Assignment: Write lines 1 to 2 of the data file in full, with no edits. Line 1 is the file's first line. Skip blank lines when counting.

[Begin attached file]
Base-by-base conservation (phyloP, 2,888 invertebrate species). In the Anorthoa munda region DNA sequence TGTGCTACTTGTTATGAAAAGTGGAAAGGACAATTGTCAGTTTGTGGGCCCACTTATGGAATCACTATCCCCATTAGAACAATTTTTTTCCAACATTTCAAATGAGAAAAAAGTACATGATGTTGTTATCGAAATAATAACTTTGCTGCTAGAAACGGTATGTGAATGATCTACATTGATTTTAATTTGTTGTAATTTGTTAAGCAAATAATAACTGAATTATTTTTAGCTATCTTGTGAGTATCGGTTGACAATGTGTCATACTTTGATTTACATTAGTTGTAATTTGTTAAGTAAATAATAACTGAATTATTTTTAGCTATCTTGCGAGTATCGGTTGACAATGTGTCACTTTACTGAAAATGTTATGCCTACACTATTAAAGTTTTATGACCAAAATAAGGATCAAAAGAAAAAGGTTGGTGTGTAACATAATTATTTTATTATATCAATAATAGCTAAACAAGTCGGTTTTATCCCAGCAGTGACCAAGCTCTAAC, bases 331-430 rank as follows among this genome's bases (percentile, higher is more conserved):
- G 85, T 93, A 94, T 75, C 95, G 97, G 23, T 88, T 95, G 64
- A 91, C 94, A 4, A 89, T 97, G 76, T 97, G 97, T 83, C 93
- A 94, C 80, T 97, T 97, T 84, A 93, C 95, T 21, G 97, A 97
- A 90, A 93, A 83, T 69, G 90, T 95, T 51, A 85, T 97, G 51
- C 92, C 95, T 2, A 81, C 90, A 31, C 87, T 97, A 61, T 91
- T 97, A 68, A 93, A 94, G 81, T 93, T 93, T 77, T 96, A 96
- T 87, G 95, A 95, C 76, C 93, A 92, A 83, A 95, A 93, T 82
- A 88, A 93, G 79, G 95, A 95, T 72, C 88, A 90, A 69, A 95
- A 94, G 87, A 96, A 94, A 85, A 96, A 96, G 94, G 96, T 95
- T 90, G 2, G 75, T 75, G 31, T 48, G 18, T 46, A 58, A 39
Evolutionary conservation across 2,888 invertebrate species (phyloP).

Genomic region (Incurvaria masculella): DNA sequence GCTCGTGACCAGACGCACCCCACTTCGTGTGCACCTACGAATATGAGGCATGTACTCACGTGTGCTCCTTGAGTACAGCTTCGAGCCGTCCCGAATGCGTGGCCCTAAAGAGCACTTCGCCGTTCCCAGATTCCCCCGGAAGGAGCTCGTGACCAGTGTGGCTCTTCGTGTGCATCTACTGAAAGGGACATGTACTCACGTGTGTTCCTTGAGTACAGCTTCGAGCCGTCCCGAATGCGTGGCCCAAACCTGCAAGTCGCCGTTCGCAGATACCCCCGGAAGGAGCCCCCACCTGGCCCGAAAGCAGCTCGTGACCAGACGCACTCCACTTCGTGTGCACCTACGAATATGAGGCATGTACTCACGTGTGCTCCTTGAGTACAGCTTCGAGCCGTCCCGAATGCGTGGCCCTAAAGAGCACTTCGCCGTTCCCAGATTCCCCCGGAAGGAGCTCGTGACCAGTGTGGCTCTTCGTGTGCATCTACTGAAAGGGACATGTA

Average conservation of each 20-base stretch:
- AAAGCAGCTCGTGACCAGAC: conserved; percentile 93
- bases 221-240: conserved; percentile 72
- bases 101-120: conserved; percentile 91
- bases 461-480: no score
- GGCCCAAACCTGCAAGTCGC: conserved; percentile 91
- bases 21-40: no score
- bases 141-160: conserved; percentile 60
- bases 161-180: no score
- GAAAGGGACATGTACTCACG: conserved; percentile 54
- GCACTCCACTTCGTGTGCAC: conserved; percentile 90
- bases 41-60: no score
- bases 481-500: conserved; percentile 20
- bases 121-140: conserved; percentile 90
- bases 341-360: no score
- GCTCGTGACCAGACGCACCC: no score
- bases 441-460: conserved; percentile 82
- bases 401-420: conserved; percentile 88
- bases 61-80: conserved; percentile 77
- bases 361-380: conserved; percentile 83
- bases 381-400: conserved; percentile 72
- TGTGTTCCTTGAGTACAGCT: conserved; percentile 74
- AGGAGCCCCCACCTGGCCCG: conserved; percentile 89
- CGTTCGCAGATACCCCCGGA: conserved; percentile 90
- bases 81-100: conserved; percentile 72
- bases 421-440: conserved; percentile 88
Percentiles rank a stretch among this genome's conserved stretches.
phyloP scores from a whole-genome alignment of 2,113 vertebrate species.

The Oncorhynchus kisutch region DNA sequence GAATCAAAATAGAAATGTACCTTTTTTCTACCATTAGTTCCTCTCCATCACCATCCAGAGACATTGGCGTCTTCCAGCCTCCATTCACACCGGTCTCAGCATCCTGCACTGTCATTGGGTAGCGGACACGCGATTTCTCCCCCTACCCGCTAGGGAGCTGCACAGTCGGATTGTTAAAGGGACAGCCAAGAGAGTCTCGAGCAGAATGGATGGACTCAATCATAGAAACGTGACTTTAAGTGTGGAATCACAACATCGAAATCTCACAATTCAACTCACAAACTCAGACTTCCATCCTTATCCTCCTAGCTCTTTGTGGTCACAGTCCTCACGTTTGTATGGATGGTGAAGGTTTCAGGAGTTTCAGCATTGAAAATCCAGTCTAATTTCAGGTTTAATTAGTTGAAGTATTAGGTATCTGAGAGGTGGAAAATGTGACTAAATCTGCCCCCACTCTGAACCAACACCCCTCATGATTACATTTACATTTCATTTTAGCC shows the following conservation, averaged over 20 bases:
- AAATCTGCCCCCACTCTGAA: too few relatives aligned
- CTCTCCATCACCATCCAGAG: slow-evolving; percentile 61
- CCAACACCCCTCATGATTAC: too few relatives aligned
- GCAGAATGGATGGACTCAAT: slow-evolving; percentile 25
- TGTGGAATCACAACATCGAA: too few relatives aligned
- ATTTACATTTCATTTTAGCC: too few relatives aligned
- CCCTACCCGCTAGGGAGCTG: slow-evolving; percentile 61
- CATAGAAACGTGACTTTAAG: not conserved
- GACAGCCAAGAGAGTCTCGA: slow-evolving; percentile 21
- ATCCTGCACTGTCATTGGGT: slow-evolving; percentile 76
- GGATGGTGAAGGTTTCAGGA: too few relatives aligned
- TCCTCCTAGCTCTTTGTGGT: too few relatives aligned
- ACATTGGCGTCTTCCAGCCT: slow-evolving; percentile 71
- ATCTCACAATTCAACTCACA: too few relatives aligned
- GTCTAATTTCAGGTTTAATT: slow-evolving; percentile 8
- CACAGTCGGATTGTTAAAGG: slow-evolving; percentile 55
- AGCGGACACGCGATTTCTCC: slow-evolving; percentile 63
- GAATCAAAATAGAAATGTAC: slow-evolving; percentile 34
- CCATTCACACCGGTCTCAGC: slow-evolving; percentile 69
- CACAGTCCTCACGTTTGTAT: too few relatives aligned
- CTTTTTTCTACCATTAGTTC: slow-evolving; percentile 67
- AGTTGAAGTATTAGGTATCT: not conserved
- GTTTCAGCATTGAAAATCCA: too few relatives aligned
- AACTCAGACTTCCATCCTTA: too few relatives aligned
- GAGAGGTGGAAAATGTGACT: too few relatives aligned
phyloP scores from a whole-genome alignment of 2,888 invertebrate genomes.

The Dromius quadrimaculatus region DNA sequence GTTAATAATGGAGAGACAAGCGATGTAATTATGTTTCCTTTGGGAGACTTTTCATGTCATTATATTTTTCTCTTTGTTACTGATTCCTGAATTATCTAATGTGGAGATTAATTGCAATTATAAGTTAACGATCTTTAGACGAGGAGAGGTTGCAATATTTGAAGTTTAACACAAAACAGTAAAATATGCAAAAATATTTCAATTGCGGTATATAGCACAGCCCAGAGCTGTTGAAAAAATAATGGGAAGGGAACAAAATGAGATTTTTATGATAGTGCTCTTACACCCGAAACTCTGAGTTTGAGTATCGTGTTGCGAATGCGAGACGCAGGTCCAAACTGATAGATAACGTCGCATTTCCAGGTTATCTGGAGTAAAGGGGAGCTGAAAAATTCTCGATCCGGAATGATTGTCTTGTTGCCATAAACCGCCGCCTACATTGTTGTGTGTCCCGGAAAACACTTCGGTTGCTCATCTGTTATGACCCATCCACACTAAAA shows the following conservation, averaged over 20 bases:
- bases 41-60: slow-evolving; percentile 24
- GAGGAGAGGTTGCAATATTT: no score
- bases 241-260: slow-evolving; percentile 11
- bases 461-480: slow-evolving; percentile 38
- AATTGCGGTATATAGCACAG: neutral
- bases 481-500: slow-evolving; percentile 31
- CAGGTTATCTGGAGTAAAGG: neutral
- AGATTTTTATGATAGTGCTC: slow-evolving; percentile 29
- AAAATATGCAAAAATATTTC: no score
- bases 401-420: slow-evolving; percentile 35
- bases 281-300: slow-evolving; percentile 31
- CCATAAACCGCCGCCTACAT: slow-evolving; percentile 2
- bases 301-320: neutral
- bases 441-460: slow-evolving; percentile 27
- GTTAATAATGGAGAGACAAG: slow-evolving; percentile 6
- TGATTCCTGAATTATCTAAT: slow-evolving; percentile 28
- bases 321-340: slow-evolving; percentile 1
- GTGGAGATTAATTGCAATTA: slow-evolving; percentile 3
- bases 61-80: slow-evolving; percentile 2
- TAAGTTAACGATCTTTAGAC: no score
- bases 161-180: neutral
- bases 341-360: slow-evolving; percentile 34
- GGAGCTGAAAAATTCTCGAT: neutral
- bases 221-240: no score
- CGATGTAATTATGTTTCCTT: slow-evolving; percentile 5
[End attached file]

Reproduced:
Base-by-base conservation (phyloP, 2,888 invertebrate species). In the Anorthoa munda region DNA sequence TGTGCTACTTGTTATGAAAAGTGGAAAGGACAATTGTCAGTTTGTGGGCCCACTTATGGAATCACTATCCCCATTAGAACAATTTTTTTCCAACATTTCAAATGAGAAAAAAGTACATGATGTTGTTATCGAAATAATAACTTTGCTGCTAGAAACGGTATGTGAATGATCTACATTGATTTTAATTTGTTGTAATTTGTTAAGCAAATAATAACTGAATTATTTTTAGCTATCTTGTGAGTATCGGTTGACAATGTGTCATACTTTGATTTACATTAGTTGTAATTTGTTAAGTAAATAATAACTGAATTATTTTTAGCTATCTTGCGAGTATCGGTTGACAATGTGTCACTTTACTGAAAATGTTATGCCTACACTATTAAAGTTTTATGACCAAAATAAGGATCAAAAGAAAAAGGTTGGTGTGTAACATAATTATTTTATTATATCAATAATAGCTAAACAAGTCGGTTTTATCCCAGCAGTGACCAAGCTCTAAC, bases 331-430 rank as follows among this genome's bases (percentile, higher is more conserved):
- G 85, T 93, A 94, T 75, C 95, G 97, G 23, T 88, T 95, G 64